Blow through steam is generated by several issues: processes that require a small percentage of blow through steam to operate the process correctly. A rotating dryer needs a percentage of blow through steam to help evacuate the dryer, but there are bypass valves around components like steam trap stations that allow steam from the steam headers to blow into the condensate system.

And of course we have steam trap system failures, which allow steam to blow into the condensate system.

A process blow through steam is required for a limited number of processes, mostly for rotating dryers. Bypass valves around components that allow steam to freely flow into the condensate totally unacceptable for the steam system operation.

And you can see here, the vent from the condensate tank system.

Blow through steam, example of energy losses from blow through steam is this here, this condensate receiver tank here.

This one small vent has an energy loss of $45,045 per year. Besides, it spews condensate up into the atmosphere, which falls back onto the roof and causes roof damage, and truth is presents a safety issue for the plant personnel.

Example of steam trap station failures venting the steam from steam trap failures. This one vent has an energy loss of $98,204 a year. Besides the CO2 emissions and the NOX. This is at a cost of $8.45 per a thousand pounds of steam, and this is a 2,125 pound per hour loss.

Another venting goes on is unbalanced steam header pressures. Steam header balancing can be a struggle with the different changes in the process steam demands changing to meet the production and requirements.

Processes are up and down, headers become unstable, and pressure control. Unfortunate, an easy way to stabilize a steam header pressure is to vent steam to atmosphere and reduce or eliminate the over-pressurized operation, which is seen here in this picture is a unstable header, the steam being vented to atmosphere, which causes a significant energy loss.

This one vent here, from the unbalance steam header has an energy loss of $87,050 a year based on a $4.90 per thousand pounds of steam, which has a steam loss of $2,101 pounds per hour.

Another venting that goes on is from the steam deaerator. The steam serves as a scrubbing agent to reduce the partial pressures of the gasses being removed. Gasses to be removed, so a percentage of steam is required to be vented with the gasses to ensure gas removal. This is a tray-type deaerator, and this is the venting that’s going on to remove the non-condensable gasses.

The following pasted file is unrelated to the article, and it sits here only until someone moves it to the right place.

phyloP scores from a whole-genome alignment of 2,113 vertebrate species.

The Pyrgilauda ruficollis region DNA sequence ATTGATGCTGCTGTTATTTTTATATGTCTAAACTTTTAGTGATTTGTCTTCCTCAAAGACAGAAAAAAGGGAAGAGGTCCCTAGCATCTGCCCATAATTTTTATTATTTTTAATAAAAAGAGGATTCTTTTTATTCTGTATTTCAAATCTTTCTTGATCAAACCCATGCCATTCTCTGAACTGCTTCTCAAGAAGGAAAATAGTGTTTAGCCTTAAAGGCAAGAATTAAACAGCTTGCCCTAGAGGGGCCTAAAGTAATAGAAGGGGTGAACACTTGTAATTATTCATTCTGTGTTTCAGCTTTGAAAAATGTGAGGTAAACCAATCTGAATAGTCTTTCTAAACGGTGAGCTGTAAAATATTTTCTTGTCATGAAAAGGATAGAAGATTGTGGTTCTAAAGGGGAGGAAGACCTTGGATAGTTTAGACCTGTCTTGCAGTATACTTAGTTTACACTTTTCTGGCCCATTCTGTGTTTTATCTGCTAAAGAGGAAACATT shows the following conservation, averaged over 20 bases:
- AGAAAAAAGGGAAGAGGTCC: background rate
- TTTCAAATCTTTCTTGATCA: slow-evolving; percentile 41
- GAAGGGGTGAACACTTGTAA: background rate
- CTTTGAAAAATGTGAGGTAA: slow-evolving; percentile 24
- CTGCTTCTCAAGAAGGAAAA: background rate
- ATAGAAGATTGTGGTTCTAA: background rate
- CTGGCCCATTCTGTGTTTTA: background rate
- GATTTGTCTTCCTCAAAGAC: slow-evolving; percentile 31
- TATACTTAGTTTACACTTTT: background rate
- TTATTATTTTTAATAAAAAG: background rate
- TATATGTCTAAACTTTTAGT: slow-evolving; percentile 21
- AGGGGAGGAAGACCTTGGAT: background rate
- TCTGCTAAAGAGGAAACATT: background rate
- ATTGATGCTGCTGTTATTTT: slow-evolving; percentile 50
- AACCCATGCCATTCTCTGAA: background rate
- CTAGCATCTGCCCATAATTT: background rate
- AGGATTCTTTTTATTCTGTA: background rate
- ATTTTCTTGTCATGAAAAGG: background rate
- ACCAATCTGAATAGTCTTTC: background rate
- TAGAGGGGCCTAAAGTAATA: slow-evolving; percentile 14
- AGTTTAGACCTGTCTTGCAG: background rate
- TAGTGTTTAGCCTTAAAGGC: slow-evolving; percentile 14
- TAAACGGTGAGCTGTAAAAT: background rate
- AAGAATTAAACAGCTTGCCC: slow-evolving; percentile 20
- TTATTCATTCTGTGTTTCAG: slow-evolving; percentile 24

But this one vent here has energy loss of $14,494 per year. This vent should be set up on non-condensable testing for oxygen levels in the deaerator. Deaerator should be running at seven parts per billion oxygen without sulfite being added.

So to achieve the proper amount of venting, can have a significant energy reduction.

We definitely don’t want to be aggressive like this vent here off of the deaerator, which will set up a substantial amount of energy losses due to this aggressive venting, which does not have to be or does not require to be that aggressive. We just want a very small percentage of steam to travel with the non-condensable gasses to be removed out of the deaerator operation.

Safety concerns. When we vent steam, we can get high velocities and if the condensate tank has a lack of a Devon’s Loop from the condensate tank, then there’ll be a burping action occur as shown in this video. Condensate coming pouring down, which is going to be at 212 degrees or 100 degrees C and will set up a safety issue for anyone walking within the vicinity of this vent.

So not only venting has an energy loss but also presents a safety issue for plant personnel.

Tomorrow’s goal: stop venting steam, improve the operation, improve reliability, save energy, reduce emissions, and stop heating up the ducts as they fly over all these vents up here.

It’s a tremendous waste of energy, so tomorrow’s goal: stop venting steam, improve operation, improve reliability, save energy, and reduce emissions.

And that concludes our presentation on venting steam. The next presentation that we will present is the different ways or changes that can be implemented to stop venting steam to atmosphere. Our approach is we are your team members. We can do steam system assessment, steam balancing, steam system performance training, long-term impacts, upgrades, processing, improve reliability and safety for your plant operation. So if you have any questions, please email me or Graham. Our email addresses are located down below here, and we’d be more than happy to help you. Have a great day.